The Alliance That Says EAP

By Eric Griffith

April 12, 2005

Later this week, the Wi-Fi Alliance will offer its members interoperability testing with authentication servers.

The Wi-Fi Alliance—the industry consortium of companies that handles testing of 802.11-based products to make sure they'll play nice together—is expanding its security testing to include four more Extensible Authentication Protocols , also known at EAP types.

The EAP types are used when Wi-Fi based hardware communicates using 802.1X authentication and a RADIUS server to make sure the hardware is valid. Not all networks use the same EAP types—they must be set by the IT people—and not all hardware supports all EAP types.

Frank Hanzlik, the managing director of the Alliance's day-to-day operations, says the group is "excited, because this expands the certification program to better replicate solutions that are out there."

The Alliance had, in fact, already been testing for one type, Transport Layer Security (EAP-TLS). Added to that will be the following:

  • EAP-TTLS/MSCHAPv2
  • PEAPv0/EAP-MSCHAPv2
  • PEAPv1/EAP-GTC
  • EAP-SIM

The Alliance chose these particular EAP types because they "are among the non-proprietary EAP types commonly used by multiple vendors," according to the group's frequently asked questions (FAQ) on the subject.

Other popular EAP types exist—in particular, the Cisco-created Lightweight EAP (or LEAP), and the more recent Cisco-backed Flexible Authentication via Secure Tunneling (EAP-FAST). Hanzlik says the program could expand to these EAP types in the future "as it makes sense." Anything that takes off is a candidate for inclusion.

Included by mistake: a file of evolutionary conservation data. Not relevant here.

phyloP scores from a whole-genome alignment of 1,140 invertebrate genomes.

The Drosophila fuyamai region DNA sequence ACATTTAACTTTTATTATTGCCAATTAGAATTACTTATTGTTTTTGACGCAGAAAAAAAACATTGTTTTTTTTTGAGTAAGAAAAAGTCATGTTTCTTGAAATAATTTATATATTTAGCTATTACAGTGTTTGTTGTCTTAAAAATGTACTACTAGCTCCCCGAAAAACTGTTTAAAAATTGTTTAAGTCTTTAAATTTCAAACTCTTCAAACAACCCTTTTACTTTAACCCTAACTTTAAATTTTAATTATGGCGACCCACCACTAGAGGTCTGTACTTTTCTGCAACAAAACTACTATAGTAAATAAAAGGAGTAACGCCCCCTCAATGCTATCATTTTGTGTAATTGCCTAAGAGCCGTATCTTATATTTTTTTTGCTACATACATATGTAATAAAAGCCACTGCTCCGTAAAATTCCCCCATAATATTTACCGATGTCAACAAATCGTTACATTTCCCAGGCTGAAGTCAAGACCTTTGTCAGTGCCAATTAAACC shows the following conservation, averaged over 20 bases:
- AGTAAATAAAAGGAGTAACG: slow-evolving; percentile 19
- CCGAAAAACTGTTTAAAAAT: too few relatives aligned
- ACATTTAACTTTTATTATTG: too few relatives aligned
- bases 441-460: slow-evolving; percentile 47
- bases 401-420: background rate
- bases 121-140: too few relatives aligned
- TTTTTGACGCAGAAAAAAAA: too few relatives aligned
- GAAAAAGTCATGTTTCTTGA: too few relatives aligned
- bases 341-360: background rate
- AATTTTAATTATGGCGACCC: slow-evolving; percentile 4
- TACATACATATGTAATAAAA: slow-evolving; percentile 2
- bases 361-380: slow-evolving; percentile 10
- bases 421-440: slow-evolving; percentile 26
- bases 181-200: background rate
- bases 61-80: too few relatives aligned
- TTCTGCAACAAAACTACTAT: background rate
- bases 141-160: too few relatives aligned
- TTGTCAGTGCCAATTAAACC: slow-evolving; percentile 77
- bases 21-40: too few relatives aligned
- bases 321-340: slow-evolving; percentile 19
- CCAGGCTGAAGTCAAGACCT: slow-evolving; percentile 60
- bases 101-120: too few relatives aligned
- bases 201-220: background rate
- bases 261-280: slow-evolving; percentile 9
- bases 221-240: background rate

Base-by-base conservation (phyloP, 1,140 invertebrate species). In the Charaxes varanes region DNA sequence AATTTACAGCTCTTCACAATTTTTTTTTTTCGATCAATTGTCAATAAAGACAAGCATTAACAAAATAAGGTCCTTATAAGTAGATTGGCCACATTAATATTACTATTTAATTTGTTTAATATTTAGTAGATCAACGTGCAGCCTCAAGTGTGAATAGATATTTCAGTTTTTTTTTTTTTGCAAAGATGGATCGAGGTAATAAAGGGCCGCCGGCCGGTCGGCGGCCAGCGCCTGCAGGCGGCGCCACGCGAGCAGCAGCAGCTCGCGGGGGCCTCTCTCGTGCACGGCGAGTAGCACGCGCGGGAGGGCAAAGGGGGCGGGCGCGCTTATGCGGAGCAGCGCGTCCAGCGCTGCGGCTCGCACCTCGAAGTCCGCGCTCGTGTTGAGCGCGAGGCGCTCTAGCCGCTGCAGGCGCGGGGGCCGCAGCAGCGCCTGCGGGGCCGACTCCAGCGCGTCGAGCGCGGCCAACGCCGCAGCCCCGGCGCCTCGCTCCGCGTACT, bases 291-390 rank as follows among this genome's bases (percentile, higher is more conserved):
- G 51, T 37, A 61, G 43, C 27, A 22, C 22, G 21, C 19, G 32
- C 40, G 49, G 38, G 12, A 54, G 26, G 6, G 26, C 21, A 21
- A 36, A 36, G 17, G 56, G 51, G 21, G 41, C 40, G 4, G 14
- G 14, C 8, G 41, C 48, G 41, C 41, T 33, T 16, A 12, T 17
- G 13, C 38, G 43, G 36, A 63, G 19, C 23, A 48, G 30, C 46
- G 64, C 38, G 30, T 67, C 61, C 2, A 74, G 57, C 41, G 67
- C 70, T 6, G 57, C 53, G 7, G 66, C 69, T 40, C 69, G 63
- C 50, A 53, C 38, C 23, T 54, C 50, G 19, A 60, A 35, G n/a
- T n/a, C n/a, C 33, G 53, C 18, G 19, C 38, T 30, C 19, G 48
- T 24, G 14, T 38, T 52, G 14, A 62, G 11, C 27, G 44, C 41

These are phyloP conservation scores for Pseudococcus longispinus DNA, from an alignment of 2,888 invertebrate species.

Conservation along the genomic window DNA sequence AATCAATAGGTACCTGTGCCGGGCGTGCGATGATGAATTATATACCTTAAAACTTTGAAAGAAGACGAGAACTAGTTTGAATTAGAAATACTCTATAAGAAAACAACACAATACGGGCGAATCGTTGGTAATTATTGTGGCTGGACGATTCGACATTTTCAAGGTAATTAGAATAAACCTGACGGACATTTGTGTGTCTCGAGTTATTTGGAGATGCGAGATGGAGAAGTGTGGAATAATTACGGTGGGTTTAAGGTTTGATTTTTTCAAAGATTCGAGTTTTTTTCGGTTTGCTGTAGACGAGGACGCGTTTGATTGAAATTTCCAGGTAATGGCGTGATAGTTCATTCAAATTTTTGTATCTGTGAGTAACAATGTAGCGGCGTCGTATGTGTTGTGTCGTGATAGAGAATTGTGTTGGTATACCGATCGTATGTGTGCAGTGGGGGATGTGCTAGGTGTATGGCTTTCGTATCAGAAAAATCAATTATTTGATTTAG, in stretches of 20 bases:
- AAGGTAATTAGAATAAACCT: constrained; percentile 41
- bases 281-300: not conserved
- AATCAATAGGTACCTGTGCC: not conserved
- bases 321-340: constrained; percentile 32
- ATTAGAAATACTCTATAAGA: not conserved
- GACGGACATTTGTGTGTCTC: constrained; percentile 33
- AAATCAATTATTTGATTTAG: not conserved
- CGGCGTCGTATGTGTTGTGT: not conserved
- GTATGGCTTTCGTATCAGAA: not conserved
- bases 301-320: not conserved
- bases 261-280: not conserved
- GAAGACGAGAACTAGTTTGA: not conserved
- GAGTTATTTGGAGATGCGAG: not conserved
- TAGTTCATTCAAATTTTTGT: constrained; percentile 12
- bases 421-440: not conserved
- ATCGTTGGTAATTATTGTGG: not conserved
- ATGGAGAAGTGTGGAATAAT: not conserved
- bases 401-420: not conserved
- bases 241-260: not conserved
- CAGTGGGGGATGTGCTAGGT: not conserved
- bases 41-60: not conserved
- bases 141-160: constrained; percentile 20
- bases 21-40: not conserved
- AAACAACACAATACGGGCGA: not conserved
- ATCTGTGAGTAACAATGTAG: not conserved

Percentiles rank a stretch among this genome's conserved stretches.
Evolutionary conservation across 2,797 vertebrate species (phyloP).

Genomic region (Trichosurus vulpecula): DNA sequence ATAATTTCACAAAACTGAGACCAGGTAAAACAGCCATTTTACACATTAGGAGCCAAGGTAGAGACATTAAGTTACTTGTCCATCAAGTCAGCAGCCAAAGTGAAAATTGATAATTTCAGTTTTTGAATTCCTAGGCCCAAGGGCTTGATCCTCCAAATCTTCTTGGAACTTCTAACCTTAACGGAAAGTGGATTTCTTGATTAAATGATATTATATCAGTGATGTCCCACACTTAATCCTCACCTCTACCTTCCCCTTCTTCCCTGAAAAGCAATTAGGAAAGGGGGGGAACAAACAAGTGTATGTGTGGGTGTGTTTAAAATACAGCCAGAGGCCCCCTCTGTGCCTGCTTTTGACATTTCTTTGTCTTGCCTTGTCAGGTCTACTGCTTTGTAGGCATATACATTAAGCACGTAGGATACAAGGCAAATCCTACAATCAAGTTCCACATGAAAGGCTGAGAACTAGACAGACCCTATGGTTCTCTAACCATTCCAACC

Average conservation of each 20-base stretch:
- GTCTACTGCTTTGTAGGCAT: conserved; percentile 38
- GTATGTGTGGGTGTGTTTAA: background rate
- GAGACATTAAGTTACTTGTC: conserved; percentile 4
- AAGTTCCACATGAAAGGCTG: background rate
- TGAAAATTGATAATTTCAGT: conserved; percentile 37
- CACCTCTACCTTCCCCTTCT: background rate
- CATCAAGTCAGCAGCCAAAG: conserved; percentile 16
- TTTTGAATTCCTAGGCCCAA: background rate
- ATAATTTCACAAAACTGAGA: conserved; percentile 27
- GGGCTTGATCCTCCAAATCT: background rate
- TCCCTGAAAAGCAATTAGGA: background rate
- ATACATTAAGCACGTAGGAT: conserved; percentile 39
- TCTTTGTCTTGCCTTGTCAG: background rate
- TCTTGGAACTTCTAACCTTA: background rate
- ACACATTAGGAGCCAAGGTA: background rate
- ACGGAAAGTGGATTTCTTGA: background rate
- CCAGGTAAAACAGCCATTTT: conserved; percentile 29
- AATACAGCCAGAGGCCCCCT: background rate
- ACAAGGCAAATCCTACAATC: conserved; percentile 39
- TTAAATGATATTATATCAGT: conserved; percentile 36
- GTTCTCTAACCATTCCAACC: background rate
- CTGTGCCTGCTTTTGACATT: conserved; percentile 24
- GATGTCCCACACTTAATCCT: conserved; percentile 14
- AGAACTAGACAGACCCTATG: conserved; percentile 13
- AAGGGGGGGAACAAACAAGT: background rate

The new testing builds on the testing the Alliance began for Wi-Fi Protected Access (WPA) in 2003, as well as last year's upgrade of that to WPA2 (which came after the 802.11i security standard was finalized). WPA is currently required of all vendors.

The testbed used for certifying EAP types will include RADIUS server software and supplicants (client software) from companies like Microsoft, Funk Software, Meetinghouse Software, and Devicescape Software.

The addition of new features means another change to the Wi-Fi Certified seal of approval that appears on packaging. In this case, the certificates will be available for viewing on the Alliance Web site or the shipping documents of a product.

The certification for EAP types is only for hardware products such as client cards and access points. The Alliance will not be testing 802.1X/RADIUS solutions, whether on the server, locally, or hosted. Certification will also be limited to enterprise class products—it won't be needed on consumer products for home networks.

Vendors of Wi-Fi equipment that belong to the Alliance can start to sign up for the queue of EAP testing as of Friday, April 15. The Alliance has published a white paper on deploying WPA2 in the enterprise, which covers use of EAP in 802.1X deployments. It is available for free on the Alliance's Web site.



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